Maine’s top 10 export destinations for live lobsters

The map below illustrates the leading destinations for exported Maine lobsters (the map excludes Canada, where large amounts of lobster are processed and imported back into the U.S.). Circle sizes are proportional to the value of each nation’s live lobster imports in 2015 and 2016. Mouse over each country for detailed figures.

Live lobster exports to China are on pace to triple in value in 2016, despite the incursion of some new lobster suppliers to the growing Asian market.

Final figures for 2016 won’t be known until February, but through November, the value of live lobster shipments from Maine to China climbed to $27.5 million, nearly tripling from the $10.2 million reported in November 2015. That’s roughly half the total export of live lobsters from Maine to date, excluding Canada, where many Maine lobsters are processed and then imported back into Maine for distribution.

And those figures don’t include the traditional year-end surge leading up the Chinese New Year on Jan. 28, when Chinese celebrants have been serving up lobster from Maine, Massachusetts and Canada in ever-increasing numbers.

“I was over at a few facilities the week of Christmas and they were slammed getting lobsters out the door,” said Jeff Bennett, a senior trade specialist at the Maine International Trade Center who focuses on lobster exports.

Asia’s growing demand for lobster and bad weather that has kept Maine and Canadian lobstermen off the water this winter have driven wholesale prices up, according to the Urner Barry commodities publishing service.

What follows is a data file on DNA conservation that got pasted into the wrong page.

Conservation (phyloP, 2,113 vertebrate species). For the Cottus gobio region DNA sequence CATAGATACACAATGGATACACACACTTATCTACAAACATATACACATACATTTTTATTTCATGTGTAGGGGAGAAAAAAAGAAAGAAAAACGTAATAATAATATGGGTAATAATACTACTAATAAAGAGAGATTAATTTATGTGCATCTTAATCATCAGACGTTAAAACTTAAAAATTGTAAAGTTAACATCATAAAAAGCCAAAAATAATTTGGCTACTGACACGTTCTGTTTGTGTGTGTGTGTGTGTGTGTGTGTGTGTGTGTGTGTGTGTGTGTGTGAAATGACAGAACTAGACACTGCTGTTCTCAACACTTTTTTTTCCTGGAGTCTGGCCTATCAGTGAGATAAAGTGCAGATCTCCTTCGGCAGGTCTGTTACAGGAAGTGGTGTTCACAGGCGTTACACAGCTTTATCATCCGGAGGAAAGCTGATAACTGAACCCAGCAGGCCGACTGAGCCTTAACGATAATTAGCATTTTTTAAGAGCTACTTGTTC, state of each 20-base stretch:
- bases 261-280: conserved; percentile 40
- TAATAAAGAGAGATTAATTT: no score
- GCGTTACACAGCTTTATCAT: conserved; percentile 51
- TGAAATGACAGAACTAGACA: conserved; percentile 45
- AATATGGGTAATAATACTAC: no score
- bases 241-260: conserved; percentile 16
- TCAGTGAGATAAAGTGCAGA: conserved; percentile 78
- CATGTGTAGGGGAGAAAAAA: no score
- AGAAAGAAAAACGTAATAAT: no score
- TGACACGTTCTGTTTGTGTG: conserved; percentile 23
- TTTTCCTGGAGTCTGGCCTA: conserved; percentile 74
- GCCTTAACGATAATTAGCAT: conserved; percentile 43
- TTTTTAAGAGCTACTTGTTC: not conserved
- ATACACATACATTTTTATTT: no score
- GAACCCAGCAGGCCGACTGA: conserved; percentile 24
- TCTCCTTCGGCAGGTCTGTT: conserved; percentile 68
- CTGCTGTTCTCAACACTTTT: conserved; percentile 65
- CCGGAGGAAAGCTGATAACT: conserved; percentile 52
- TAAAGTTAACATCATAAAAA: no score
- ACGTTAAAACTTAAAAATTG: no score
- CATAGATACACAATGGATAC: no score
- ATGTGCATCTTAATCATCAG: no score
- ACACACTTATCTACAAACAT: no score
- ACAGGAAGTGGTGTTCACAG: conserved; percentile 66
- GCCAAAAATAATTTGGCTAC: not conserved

The wholesale price of a live hard-shell lobster is a dollar more now than it was in December, when it was $7.75 a pound, according to Urner Barry. Live lobster is retailing in New England markets for up to $13 a pound now, compared with $9 to $11 a pound in September. A check of live lobster prices on the Chinese online market Alibaba shows prices in the range of $10-$16 per pound.

The influence of Asia’s growing appetite for lobster doesn’t show up in just the export and sales data.

The China export boom is influencing American tastes as well as prices, with Asian-flavored lobster dishes showing up on American restaurant menus faster than any other, according to Matt Jacobson of the Maine Marketing Lobster Collaborative.

Brandy, curry, coconut, lime and mustard are the fastest-growing Maine lobster flavor pairings, according to a menu analysis by Technomic, a Chicago-based food research and consulting company.

Chefs often are inspired by the dishes they have during international travels, and through social sharing from other chefs, according to Molly McFerran, a consultant who works for the marketing collaborative.

As examples, she pointed to the green curry lobster salad that chef Matthew Jennings is serving up in Boston, and Maine lobster steamed bun with cucumber, celery and yuzu-chili mayo from chef Mike Isabella in Washington, D.C.

MORE PLAYERS IN THE MARKET

It’s too early to tell whether American lobster dealers will be hurt by an effort organized by a Canadian company owned by Chinese fishing giant Forever Fishing in which chartered 747s were loaded with Canadian lobster from Halifax and sent to mainland China.

Some people in the industry have complained that live lobster exporters in the U.S. can’t compete with charter-flight lobsters that benefit from a weak Canadian dollar and a $1-per-pound tariff advantage.

But Maine lobster dealers weren’t worried about the charter flights out of Canada earlier this month.

Industry officials say the Maritimes need charter flights because they don’t have access to a large airport as Maine lobster companies do.